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1 Neural networks

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Neural networks are made up of many artificial neurons. Each input into the neuron has its own weight associated with it illustrated by the red circle. A weight is simply a floating point number and it's these we adjust when we eventually come to train the network. 2

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Neural networks A neuron can have any number of inputs from one to n, where n is the total number of inputs. The inputs may be represented therefore as x 1, x 2, x 3 … x n. And the corresponding weights for the inputs as w 1, w 2, w 3 … w n. Output a = x 1 w 1 +x 2 w 2 +x 3 w x n w n 3

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How do we actually use an artificial neuron? feedforward network: The neurons in each layer feed their output forward to the next layer until we get the final output from the neural network. There can be any number of hidden layers within a feedforward network. The number of neurons can be completely arbitrary. 4

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Neural Networks by an Example let's design a neural network that will detect the number '4'. Given a panel made up of a grid of lights which can be either on or off, we want our neural net to let us know whenever it thinks it sees the character '4'. The panel is eight cells square and looks like this: the neural net will have 64 inputs, each one representing a particular cell in the panel and a hidden layer consisting of a number of neurons (more on this later) all feeding their output into just one neuron in the output layer 5

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Neural Networks by an Example initialize the neural net with random weights feed it a series of inputs which represent, in this example, the different panel configurations For each configuration we check to see what its output is and adjust the weights accordingly so that whenever it sees something looking like a number 4 it outputs a 1 and for everything else it outputs a zero. More: ort.html ort.html 6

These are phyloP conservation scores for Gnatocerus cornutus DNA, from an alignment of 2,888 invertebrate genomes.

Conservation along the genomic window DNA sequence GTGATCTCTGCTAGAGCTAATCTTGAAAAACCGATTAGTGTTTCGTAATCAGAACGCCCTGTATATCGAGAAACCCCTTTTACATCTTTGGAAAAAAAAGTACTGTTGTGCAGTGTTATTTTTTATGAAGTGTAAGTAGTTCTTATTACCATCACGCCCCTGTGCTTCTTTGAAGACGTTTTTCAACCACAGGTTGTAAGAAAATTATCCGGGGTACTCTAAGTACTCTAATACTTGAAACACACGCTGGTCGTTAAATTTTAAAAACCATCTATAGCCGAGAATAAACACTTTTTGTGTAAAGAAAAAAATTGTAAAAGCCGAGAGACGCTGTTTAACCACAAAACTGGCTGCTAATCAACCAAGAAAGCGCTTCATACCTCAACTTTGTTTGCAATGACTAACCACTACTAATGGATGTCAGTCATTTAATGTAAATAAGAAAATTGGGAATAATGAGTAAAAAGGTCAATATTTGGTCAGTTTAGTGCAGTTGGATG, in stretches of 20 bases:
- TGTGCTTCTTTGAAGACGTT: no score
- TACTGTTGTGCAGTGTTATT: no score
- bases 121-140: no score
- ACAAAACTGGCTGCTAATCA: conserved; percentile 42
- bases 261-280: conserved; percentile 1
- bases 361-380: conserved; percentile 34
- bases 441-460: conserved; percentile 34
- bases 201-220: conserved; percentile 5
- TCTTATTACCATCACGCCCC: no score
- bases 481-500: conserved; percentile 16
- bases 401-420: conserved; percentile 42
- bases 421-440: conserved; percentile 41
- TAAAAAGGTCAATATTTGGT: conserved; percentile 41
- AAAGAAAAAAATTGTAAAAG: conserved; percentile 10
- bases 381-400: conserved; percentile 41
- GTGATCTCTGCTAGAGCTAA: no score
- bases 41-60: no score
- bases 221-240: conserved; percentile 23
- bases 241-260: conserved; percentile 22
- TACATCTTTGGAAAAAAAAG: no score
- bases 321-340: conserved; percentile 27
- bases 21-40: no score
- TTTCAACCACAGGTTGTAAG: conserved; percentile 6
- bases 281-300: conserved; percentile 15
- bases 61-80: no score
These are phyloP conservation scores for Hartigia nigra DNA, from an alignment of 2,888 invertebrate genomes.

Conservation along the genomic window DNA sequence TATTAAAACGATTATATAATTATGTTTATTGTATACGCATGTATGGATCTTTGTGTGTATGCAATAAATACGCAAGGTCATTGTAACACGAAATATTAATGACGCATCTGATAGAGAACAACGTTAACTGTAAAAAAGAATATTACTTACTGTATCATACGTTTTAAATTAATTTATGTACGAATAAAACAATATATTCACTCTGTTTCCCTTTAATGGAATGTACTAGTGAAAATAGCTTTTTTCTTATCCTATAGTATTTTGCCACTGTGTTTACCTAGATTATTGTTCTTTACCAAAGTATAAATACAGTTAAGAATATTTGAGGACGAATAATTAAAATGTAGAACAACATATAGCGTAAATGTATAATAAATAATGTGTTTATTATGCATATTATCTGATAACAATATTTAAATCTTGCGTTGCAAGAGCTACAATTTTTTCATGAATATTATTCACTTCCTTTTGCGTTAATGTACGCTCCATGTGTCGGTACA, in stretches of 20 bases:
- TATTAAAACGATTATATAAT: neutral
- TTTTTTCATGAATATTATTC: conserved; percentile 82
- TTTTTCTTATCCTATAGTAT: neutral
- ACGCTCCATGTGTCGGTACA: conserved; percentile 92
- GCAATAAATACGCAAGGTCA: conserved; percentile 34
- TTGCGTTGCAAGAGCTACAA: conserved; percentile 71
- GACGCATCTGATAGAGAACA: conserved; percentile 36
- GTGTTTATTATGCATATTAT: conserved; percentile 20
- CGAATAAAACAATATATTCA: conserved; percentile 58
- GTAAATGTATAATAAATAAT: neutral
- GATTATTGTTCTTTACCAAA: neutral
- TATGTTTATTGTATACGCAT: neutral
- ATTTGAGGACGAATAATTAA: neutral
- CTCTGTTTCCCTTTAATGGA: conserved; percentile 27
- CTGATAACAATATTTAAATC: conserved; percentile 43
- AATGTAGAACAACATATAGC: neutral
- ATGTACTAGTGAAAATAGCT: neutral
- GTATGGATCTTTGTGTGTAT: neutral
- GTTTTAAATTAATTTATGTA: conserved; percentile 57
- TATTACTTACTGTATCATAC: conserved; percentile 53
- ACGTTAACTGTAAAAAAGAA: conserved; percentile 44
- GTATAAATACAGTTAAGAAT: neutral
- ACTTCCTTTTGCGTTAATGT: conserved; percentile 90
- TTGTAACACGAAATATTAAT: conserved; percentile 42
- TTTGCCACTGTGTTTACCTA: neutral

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Multi-Layer Perceptron (MLP) 7

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We will introduce the MLP and the backpropagation algorithm which is used to train it MLP used to describe any general feedforward (no recurrent connections) network However, we will concentrate on nets with units arranged in layers x1x1 xnxn 8

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NB different books refer to the above as either 4 layer (no. of layers of neurons) or 3 layer (no. of layers of adaptive weights). We will follow the latter convention 1st question: what do the extra layers gain you? Start with looking at what a single layer can’t do x1x1 xnxn 9

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Perceptron Learning Theorem Recap: A perceptron (threshold unit) can learn anything that it can represent (i.e. anything separable with a hyperplane) 10

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The Exclusive OR problem A Perceptron cannot represent Exclusive OR since it is not linearly separable. 11

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Minsky & Papert (1969) offered solution to XOR problem by combining perceptron unit responses using a second layer of Units. Piecewise linear classification using an MLP with threshold (perceptron) units

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xnxn x1x1 x2x2 Input Output Three-layer networks Hidden layers 14

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Properties of architecture No connections within a layer Each unit is a perceptron 15

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Properties of architecture No connections within a layer No direct connections between input and output layers Each unit is a perceptron 16